Thursday, April 8, 2010

Faulkner: "Camelot"

Alan Jay Lerner's & Frederick Loewe's celebrated romantic musical "Camelot" has been around since 1960, and shows few signs of its age. Based as it is on one of several versions of the Arthurian legend -- T. H. White's "The Once and Future King" -- the story of the young Arthur's becoming king of England by pulling a sword out from a stone and later creating a fragile Utopian society that he rules from the famous round-table at Camelot is a familiar one...and food for thought today. Life at the top is not necessarily as great as it appears, and there are underlying flaws in such naivete.

The Kennedy administration of the 1960s was nicknamed "Camelot" as it described the young and attractive first family engaged in promoting peace and harmony in the world while managing several crises at home and abroad. Similarly, the Obama White House has a confident and virile young leader matched with a beautiful and socially engaged wife, and grapples with war, health care, education, recession, and party politics.

What a shame the Faulkner University's pretty and musically stunning production only rarely capitalizes on these metaphors, choosing rather to focus on the romantic love-triangle that jeopardizes the fabric of Arthur's kingdom.

This choice does have a number of pay-offs. Loewe's resplendent score is adeptly managed by Marilyn Swears' capable five-piece ensemble, and several memorable songs -- the title song "Camelot" and "How to Handle a Woman" among them -- are delivered by actors whose vocal strengths are aided by their abilities of dramatic interpretation.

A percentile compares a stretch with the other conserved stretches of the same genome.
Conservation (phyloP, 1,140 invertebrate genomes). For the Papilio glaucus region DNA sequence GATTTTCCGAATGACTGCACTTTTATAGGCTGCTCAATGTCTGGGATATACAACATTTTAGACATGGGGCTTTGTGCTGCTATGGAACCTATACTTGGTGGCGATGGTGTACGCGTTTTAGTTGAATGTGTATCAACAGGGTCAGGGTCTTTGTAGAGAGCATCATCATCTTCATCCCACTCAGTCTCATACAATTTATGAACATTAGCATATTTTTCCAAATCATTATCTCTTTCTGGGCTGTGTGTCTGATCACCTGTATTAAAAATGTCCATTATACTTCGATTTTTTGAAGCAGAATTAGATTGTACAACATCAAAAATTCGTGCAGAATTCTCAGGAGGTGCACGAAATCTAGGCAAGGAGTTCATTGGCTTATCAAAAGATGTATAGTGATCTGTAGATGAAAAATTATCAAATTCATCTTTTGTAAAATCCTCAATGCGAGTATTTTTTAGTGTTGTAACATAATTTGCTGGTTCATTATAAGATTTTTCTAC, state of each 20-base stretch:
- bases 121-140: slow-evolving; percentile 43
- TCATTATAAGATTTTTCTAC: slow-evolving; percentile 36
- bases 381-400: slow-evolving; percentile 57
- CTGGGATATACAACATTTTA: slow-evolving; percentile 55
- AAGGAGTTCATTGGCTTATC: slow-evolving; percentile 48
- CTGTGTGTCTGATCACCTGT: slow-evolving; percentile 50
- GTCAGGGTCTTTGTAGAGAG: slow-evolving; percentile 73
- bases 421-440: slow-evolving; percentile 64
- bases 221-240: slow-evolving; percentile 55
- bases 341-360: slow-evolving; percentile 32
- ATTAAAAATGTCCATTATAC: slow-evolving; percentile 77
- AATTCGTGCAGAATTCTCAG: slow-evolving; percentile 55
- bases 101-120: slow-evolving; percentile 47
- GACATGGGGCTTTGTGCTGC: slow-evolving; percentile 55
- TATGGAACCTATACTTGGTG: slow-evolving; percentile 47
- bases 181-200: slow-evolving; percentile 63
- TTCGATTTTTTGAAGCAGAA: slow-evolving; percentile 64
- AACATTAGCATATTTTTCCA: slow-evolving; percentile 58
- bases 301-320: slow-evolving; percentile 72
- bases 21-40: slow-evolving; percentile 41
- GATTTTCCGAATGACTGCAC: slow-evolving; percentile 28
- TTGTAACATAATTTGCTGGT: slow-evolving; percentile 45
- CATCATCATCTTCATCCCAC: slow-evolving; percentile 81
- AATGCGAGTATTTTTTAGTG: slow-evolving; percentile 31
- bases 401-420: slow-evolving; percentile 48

As the proudly near-perfect Lancelot, Chase McMichen's lines are frequently hard to hear because of microphone difficulties and a too-fast delivery, but his version of "If Ever I Would Leave You", in which he professes his illicit love for Queen Guenevere [Sophia Priolo, whose unspoken responses speak volumes here, and whose brilliantly clear voice is a major component of the production] provides the most passionate and convincing moment in the play. -- And, Act II's "What Do the Simple Folk Do" sheds fine insight onto Arthur's [Thomas G. Habercorn] and Guenevere's relationship that has been tracked from their awkward and naive first meeting to a now comfortable domesticity.

Yet, "The Lusty Month of May" is reduced to a tepidly innocent evocation of romance, and Mordred's satirical "The Seven Deadly Virtues" seems rushed and keeps Michael Morrow from displaying his considerable talent for playing cleverly sinister roles.

There are greater thematic issues here that go almost unnoticed in an attempt to give equal weight to every major character and scene; this coupled with slow scene changes make for an almost three-hour production from director Jason Clark South.

Merlyn the magician's influence on the young Arthur shows a lot of promise through Chris Kelly's strong presence and fabulous make-up designed by Madison Faile. His charge to Arthur to both "think" and "act" is meant to impact Arthur for life, but when they do emerge later in the play, they are given brief attention and fail to resonate sufficiently for today's audiences.

The script makes frequent references to the meaning of "civilization", and concludes that building rather than destroying, humility rather than pride, and rightness rather than convenience ought to inform a new set of laws that allow justice without revenge; despite the threat of a return to uncivilized ways, there is hope for the future just as long as someone -- this time in the figure of a small boy -- can remember the qualities Arthur strove for and preserve a kind of immortality. -- But, they are glossed over so quickly in the performance that the inherent messages that could challenge the audience to take heed are hard to distinguish.